In short, this contract award is far from being a "positive indication" of how the new Obama administration will handle Taiwan's requests. That's because senior officials likely had no clue about it. And even they did, stopping it would have been not only a significant departure from established policy, but also an international legal dispute since an LOA has already been signed.

But the new contract has won White House support in the wake of a major policy paper from Beijing that said blocking formal Taiwanese independence and stopping US arms sales to Taiwan were the chief concerns of the Chinese military.

COMMENT: Won White House support in the wake of a major policy paper from Beijing? As noted above, the premise that there was "White House support" is flawed. And the linkage with China's annual defense white paper is probably even further afield. The US Army is just trying to do their job, and the contracting process probably started well before the Chinese White Paper came out.

The Patriot contract was issued by the US Army Aviation and Missile Command at Redstone Arsenal, Alabama, on Monday. It is not part of the US$6.5 billion arms sale to Taiwan that was approved by former US president George Bush last October.

COMMENT: Exactly.

Rather, it is a totally separate deal that follows two other awards Raytheon received last year for Taiwan Patriot support, one in March for upgrades and another in April for technical services.

COMMENT: At risk of confusing things, there is a relationship between the Congressional notification last October for the additional fire units and PAC-3 missiles, and these ground system upgrades. The upgrades, with a total potential value of almost US $1 billion, are necessary for the existing three fire units to be able to fire the PAC-3 missile. They do have some value on their own, such as expanding the range of the existing three radar systems, greater target discrimination, better communications, and maybe an interface with Link 16. Whether or not the upgrades are worth the $1 billion without the PAC-3 missile is another question. From a simple business perspective, hats off to Raytheon for pulling off the delinkage. Caveat emptor...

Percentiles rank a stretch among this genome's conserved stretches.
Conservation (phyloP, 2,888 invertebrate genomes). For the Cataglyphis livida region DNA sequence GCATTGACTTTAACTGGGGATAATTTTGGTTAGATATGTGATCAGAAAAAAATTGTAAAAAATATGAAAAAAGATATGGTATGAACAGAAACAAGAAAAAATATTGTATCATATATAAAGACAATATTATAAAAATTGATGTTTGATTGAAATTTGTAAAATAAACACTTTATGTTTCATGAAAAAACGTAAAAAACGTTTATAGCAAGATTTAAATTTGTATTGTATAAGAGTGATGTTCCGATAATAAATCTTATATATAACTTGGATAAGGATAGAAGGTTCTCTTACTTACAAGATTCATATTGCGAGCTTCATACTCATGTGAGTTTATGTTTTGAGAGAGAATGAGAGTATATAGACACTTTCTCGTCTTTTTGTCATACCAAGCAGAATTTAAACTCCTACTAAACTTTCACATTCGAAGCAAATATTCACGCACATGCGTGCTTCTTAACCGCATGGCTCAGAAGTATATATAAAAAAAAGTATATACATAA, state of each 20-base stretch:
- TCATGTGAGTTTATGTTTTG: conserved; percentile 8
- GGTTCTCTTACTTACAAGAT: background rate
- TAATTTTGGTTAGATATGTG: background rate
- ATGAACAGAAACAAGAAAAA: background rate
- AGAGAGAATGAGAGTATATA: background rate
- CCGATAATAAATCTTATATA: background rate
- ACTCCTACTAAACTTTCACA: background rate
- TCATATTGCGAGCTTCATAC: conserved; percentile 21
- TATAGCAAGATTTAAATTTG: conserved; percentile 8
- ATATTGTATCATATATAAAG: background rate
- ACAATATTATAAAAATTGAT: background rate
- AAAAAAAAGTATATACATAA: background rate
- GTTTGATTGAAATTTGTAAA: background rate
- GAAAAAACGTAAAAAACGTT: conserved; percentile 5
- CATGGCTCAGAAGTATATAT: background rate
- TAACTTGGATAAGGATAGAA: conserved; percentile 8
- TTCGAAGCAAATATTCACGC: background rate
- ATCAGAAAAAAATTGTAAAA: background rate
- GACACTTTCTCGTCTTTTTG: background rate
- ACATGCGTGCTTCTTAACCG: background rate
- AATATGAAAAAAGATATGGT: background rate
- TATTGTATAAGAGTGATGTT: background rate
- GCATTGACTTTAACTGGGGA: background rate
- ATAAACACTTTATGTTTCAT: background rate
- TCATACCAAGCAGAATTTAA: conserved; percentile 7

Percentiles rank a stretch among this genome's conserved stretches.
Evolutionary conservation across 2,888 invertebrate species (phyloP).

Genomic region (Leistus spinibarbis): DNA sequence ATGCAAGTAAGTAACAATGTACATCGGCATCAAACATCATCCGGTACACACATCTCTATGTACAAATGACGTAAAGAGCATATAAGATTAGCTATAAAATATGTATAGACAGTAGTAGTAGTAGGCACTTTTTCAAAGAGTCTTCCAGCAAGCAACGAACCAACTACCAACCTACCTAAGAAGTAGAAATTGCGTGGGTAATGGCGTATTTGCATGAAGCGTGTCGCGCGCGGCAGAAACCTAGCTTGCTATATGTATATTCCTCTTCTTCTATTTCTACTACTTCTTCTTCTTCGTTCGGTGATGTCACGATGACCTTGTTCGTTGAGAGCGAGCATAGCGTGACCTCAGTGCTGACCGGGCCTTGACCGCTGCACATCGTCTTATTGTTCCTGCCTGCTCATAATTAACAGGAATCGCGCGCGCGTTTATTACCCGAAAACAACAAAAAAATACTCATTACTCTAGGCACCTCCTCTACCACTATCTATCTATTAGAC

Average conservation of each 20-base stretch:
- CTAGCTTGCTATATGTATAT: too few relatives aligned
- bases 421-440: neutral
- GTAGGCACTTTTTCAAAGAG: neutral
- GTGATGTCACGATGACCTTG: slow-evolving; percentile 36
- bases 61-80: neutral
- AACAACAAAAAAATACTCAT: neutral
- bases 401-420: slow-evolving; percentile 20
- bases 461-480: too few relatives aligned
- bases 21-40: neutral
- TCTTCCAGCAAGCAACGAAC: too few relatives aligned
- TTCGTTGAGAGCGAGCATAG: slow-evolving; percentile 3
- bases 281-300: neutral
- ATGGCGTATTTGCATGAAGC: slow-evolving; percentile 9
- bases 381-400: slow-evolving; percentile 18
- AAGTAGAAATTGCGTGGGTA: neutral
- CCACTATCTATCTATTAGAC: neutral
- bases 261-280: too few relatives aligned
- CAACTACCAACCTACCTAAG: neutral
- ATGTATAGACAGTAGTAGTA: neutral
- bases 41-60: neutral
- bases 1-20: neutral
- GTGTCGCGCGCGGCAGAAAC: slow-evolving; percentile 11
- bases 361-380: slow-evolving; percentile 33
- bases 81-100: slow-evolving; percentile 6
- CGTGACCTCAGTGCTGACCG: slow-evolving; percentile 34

Under the new contract Raytheon will upgrade Taiwan’s Patriots from “Configuration-2” to “Configuration-3,” bringing them to the same state-of-the-art level as the US Army’s own Patriot system. This means that Taiwan can use Lockheed’s PAC-3 missiles and allows missile launchers to be placed miles in front of the radar that controls the system.


The upgraded Patriots are believed to be capable of intercepting and destroying many — if not most — incoming missiles fired in an enemy attack. But the Patriot is not foolproof and in the case of a large-scale attack involving dozens of enemy missiles all being fired at once at a variety of targets, some would be nearly certain to get through.

COMMENT: The first sentence is problematic. The radar upgrades themselves seem like they would only offer a marginal improvement -- even if that -- in the PAC-2 Guidance Enhanced Missile's ability to engage China's short and medium range ballistic missiles. Because of China's intense efforts over the last 15 years to develop missle defense countermeasures, it's not clear how effective the radar upgrades and even the PAC-3 missile would be against PRC ballistic missiles. These aren't SCUDs. The PATRIOT radar system can only handle so many missiles at once - it is said to have a relatively low saturation point. But if the PRC launched a small number of ballistic missiles against Taiwan at one time -- say five to 10 -- then a PATRIOT ground system and PAC-3 missiles should perform OK.